In optional step 506, ETR signaling is initiated. Such signaling will, as discussed below, trigger traffic regulation and flow control to be applied at an upstream node thereby reducing the traffic burden on the current node. When ETR is not used traffic flow processing proceeds directly from step 504 to step 508.

In step 508, the traffic classifier 218 is used to classify the individual incoming traffic flows to corresponding classes. The classes correspond to either elastic traffic, e.g., TCP traffic, or best effort traffic, e.g., UDP traffic. Processing then proceeds to step 510 which represents a fork for the processing of flows falling into either elastic or best effort classes.

Individual elastic flows, e.g., TCP flows, proceed from processing fork 510 to step 512 wherein each individual elastic flow is analyzed to determine if it is responsive to congestion signals, e.g., ECN or packet dropping.

Due to the congestion control avoidance scheme implemented in elastic protocol such as TCP, elastic traffic will normally decrease its packet send rate in response to congestion signals. This responsiveness will be reflected, and can be detected, by a decrease in the arrival rate of packets from the source at the nodes through which the traffic flows.

In the case of N-Dos attacks, due to the use of spoofed IP addresses, some malicious sources may not respond to congestion signals. Other malicious sources without IP-spoofing may intentionally ignore congestion signals. despite an ever increasing number of dropped packets. Such traffic flows are identified in step 512 as non-responsive, e.g., from their arrival rates which are higher than expected decreasing rate.

In one exemplary embodiment detection of responsiveness of a flow is derived from a specific TCP-friendly-traffic behavior, which is bound to a definite end-to-end congestion control and avoidance scheme— T 1.5 2 / 3 * B R * p ;
where T is the maximum sending rate, B is the number of packet sent, R is the round-trip-time, and p is the packet dropping-rate.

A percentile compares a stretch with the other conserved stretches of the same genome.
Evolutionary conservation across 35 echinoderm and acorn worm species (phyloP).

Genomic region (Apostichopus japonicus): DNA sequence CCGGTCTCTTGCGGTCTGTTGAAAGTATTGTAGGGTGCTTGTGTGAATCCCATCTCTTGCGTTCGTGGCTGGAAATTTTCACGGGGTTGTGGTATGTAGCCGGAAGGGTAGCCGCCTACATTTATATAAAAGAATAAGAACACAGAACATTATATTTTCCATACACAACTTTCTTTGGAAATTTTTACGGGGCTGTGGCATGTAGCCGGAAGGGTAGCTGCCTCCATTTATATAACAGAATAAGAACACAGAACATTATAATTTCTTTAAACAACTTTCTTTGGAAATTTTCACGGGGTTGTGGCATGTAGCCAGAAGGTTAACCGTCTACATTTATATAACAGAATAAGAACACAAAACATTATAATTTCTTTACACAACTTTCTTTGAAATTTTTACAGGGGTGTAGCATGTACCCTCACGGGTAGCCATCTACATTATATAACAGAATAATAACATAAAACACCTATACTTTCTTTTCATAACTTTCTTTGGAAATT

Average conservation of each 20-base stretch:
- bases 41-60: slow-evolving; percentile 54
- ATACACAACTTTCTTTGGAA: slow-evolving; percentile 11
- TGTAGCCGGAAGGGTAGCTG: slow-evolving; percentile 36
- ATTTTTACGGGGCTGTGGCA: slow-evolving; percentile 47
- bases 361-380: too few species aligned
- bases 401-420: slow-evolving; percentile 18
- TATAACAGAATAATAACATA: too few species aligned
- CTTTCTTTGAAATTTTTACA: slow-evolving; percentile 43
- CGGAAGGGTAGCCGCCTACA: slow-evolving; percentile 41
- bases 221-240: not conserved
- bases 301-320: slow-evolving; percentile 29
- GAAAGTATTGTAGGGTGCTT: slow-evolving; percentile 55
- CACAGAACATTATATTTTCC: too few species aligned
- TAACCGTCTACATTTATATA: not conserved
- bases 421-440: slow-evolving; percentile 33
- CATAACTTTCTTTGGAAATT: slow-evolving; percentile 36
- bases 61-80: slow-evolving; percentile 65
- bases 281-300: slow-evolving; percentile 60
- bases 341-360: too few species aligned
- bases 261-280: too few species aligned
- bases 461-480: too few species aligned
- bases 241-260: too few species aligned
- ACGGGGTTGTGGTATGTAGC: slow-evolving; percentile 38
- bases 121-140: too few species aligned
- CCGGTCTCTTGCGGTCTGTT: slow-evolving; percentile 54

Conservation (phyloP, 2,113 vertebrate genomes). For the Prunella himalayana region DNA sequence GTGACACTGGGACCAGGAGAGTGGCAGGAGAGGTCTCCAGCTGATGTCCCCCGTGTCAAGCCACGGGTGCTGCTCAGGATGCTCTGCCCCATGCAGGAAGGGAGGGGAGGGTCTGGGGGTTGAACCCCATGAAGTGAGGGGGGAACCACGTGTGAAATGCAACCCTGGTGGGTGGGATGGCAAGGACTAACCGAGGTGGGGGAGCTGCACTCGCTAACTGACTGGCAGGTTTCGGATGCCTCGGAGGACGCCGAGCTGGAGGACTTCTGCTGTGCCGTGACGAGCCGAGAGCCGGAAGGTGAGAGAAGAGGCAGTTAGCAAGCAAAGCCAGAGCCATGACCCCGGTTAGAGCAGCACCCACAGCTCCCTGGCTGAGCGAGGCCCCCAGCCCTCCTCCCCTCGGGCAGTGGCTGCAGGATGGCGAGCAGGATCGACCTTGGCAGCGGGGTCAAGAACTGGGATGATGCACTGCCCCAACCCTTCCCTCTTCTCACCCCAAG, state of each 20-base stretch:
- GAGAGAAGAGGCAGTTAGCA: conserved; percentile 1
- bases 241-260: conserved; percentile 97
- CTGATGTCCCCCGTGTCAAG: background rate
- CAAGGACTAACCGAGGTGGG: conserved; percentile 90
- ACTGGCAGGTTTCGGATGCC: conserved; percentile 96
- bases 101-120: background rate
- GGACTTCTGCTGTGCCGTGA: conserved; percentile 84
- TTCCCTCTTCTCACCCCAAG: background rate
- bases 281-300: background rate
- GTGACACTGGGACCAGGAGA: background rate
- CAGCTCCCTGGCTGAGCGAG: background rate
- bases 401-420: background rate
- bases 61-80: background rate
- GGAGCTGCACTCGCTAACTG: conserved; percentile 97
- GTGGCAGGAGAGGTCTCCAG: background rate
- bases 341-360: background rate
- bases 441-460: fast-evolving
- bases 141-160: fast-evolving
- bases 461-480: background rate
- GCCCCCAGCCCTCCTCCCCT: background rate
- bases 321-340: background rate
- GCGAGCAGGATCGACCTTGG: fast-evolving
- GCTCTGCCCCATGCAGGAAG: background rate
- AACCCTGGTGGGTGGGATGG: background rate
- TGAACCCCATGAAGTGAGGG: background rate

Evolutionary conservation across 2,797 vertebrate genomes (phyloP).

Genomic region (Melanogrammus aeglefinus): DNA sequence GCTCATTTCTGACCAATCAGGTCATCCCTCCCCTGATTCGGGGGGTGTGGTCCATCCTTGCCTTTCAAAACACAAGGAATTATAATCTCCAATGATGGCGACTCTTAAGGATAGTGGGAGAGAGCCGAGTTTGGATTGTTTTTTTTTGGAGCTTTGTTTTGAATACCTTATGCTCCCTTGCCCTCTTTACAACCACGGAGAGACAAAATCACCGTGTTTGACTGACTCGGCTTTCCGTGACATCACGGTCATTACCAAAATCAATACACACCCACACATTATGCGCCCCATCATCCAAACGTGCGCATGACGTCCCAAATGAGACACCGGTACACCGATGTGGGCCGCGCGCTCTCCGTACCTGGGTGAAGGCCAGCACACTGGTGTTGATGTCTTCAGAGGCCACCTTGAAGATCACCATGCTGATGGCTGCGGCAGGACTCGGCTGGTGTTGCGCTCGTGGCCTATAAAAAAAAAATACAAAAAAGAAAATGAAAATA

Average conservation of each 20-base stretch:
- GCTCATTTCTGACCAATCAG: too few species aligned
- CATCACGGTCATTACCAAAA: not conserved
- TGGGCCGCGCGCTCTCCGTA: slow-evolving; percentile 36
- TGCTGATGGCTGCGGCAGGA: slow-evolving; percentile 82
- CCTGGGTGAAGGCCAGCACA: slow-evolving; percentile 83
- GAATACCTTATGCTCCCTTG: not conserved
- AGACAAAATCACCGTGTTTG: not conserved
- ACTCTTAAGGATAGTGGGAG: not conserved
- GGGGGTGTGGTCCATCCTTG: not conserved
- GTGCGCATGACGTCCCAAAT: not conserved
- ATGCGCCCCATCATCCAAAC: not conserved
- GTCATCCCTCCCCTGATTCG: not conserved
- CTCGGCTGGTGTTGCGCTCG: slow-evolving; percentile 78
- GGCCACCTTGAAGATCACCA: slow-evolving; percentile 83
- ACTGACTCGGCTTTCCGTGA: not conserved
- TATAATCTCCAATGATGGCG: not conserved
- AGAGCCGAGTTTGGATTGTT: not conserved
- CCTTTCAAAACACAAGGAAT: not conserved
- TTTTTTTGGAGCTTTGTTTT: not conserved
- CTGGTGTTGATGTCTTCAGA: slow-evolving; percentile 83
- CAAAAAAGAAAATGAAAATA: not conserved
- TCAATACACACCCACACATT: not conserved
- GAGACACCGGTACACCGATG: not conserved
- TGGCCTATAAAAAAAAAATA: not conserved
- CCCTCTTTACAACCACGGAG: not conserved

In the exemplary embodiment the above behavior is checked in step 512 by measuring the relationship of packet-dropping rate p and packet arrival rate T. In the case of responsive TCP traffic when a packet dropping rate increases to a factor of √{square root over (x)}, the packet arrival rates should decrease by a factor of a*√{square root over (x)};where a is an adjusting argument in considering link saturation situation and where a is usually a≦1. Failure to detect the expected decrease in packet arrival rates results in a determination that a flow is non-responsive.

The recycling table 214 is used to record responsive elastic flow information for each class. The information includes data such as <source IP address>, <time-stamp>. Oldest flow records may be replaced by the newest record when the table is full. The table size may be restricted the amount of memory the network node can afford to allocate to this use. The responsiveness of an elastic flow in the table may be checked every time the next packet of the same flow arrives.

Processing of non-responsive flows proceeds from step 512 to step 520 wherein the non-responsive flows are blocked. The processing of the received packets corresponding to a non-responsive flow then stops in step 530.

If in step 512, an elastic traffic flow is determined to be responsive to congestion signaling, the flow is considered allowable and flow processing operation proceeds to step 516.

Best effort traffic is not expected to vary its data rate in response to the dropping of packets. For this reason, best effort traffic is not analyzed for responsiveness and is considered to be allowable traffic. Accordingly, for flows determined to correspond to best effort traffic, operation proceeds directly from step 510 to step 516.

Each of the allowable traffic flows or flow-groups is compared to the corresponding baseline for a flow of the same class and time, e.g., as indicated by the time and day of the week.

Allowable flows, i.e., best effort and responsive elastic traffic flows, having a flow rate equal to, or less than the corresponding baseline flow rate to which they are compared, are categorized as non-aggressive. Processing of non-aggressive flows proceeds to step 527 wherein the packets are forwarded.

However, allowable flows which have current flow rates exceeding the corresponding baseline flow rates are categorized as aggressive and identified for forced reductions in their flow rates. Processing of aggressive allowable flows proceeds from step 516 to step 518 wherein the forwarding rates of the aggressive flows are regulated, e.g., by dropping packets from the aggressive flows.